Ruggedized mobile technology can make public utility field work more efficient, effective and safer for everyone involved.
Security training is a bit like investing in cryptocurrencies. Everyone is talking about it, but far fewer are actually doing it — and of those that have dived in, most aren’t thoroughly prepared.
The problem is that we all know we need mobile security training for employees, but we lack new approaches to improve it. Here are four to try out in 2018.
1. Think like an attacker. Are you already training your employees to recognize phishing via email? That’s a good start, but have you fully accounted for the new threats brought by mobile? Phishing via SMS (“Smishing”) and Voice Mail (“Vishing”) are mobile-specific threats that existing training campaigns might miss — but they’re high priorities for current attackers. Extend your current training program to include these alternative types of phishing to raise awareness.
Attackers are also prioritizing users on mobile devices because of their small screens and on-the-go nature. Mobile end users have less time to think about a message they’re seeing, and some of the visual giveaways for phishing are easily missed on a small screen. Refocus your education on today’s avenue of greatest risk: the mobile device and its user.
2. Target your training. Unfocused mobile security training for every employee tends to result in a lot of resource expenditure and little impact. Instead, focus on the employees who have been proven to engage in risky behaviors. Search the logs from mobile device management systems, anti-malware tools, email security gateways and web proxies to find who is being blocked by access and protecting rules or is encountering malware. You’ll be surprised — almost everyone is — at how much naughty behavior policy control tools are blocking and how many bits of malware are being defanged. (If no one is getting viruses and no one is breaking policy, there’s something wrong with your tools or your logs. Investigate that immediately.)
Some of those people are unintentionally triggering alarms — which is another issue that should be investigated on its own. But others are pushing the edges of corporate policy and are more likely to be the source of a security breach in the future. Schedule some one-on-one discussions with repeat offenders to help them understand the risks they are taking and the potential costs to the organization if they don’t modify their habits.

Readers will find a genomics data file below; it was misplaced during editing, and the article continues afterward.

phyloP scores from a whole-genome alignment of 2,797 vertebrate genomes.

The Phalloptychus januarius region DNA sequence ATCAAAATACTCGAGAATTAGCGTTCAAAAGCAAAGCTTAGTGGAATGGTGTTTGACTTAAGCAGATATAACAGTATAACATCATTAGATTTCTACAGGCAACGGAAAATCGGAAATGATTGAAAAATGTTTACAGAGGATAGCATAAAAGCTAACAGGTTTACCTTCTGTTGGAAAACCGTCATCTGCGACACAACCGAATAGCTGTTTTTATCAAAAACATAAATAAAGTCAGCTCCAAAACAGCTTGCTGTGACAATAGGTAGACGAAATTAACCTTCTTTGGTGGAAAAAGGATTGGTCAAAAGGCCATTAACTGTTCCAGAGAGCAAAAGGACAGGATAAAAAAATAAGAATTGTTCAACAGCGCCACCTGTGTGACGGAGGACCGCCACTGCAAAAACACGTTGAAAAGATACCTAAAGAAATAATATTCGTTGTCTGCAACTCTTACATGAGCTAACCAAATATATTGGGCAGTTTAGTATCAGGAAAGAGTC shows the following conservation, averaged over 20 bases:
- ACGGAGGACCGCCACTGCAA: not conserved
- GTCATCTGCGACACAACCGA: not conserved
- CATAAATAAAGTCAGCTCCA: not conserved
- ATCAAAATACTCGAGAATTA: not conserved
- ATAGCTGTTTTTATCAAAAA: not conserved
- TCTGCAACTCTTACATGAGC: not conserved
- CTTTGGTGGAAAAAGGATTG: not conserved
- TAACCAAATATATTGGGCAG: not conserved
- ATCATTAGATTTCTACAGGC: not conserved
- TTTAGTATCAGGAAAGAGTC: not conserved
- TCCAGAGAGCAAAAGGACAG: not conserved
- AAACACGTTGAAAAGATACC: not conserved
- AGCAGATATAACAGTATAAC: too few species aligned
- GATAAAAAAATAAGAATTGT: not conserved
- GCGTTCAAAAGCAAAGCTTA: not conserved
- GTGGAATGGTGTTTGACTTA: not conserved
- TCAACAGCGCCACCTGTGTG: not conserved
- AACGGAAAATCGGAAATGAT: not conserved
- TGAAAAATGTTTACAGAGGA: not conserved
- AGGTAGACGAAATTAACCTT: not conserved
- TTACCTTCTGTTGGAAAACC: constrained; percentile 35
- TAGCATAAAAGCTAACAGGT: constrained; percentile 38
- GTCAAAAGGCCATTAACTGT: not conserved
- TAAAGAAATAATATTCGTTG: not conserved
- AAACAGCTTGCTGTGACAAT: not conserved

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3. Play “Show and Tell” with security features. When a consumer looks to purchase a new product, one with several (or dozens, if not hundreds) of features — think car shopping, or even house-buying — it’s the positive, differentiating features that help the end user become more intimately involved with the object. The same goes for getting employees to “buy in” to the mobile security products being deployed by your company.
Having IT administrators blanket user devices with new security protocols and solutions without showing functionality will create an inherent distrust between management and employee. Walking through the security process of how the solution optimizes controls while still allowing for maximum productivity — especially a sophisticated, one-stop-shop management tool like Samsung Knox that protects from the chip up — will allay anxiety and distrust between the brand and its employees. Putting the power of the product in the hands of its users will ultimately create a collaborative feel across the business.
4. Keep it constant, and consistent. Sometimes it’s difficult for the IT team to convey details of exactly what’s going on when enhancing security features on any device, or the network as a whole. Oftentimes employees receive a vague email stating there’ll be network or device patches, or even upgrades, without explaining what’s actually going on.
Mobile security administrators need to hold trainings (see Tip #2) and keep communication open, often, for the sake of user knowledge. When a patch is deployed, or a pivot in security service needs to take place (upgrading solutions or moving over to Samsung Knox for full mobile ecosystem security), walking users through the process and what it means to their device — especially in a BYOD environment — will reduce user error and break down the silos that exist between IT and other lines of business.
A “here’s how this works, this is why we need to do it, and why it will enhance your capabilities” presentation or training session will help employees become more knowledgeable, not only about how their mobile security features work, but also why it’s necessary and what it means to the business.
Mobile security training is on everyone’s list. Make an honest effort in 2018 to avoid a security breach.
Take our mobile security assessment to see if your company is covered against attackers — and get some tips to stay ahead of the curve.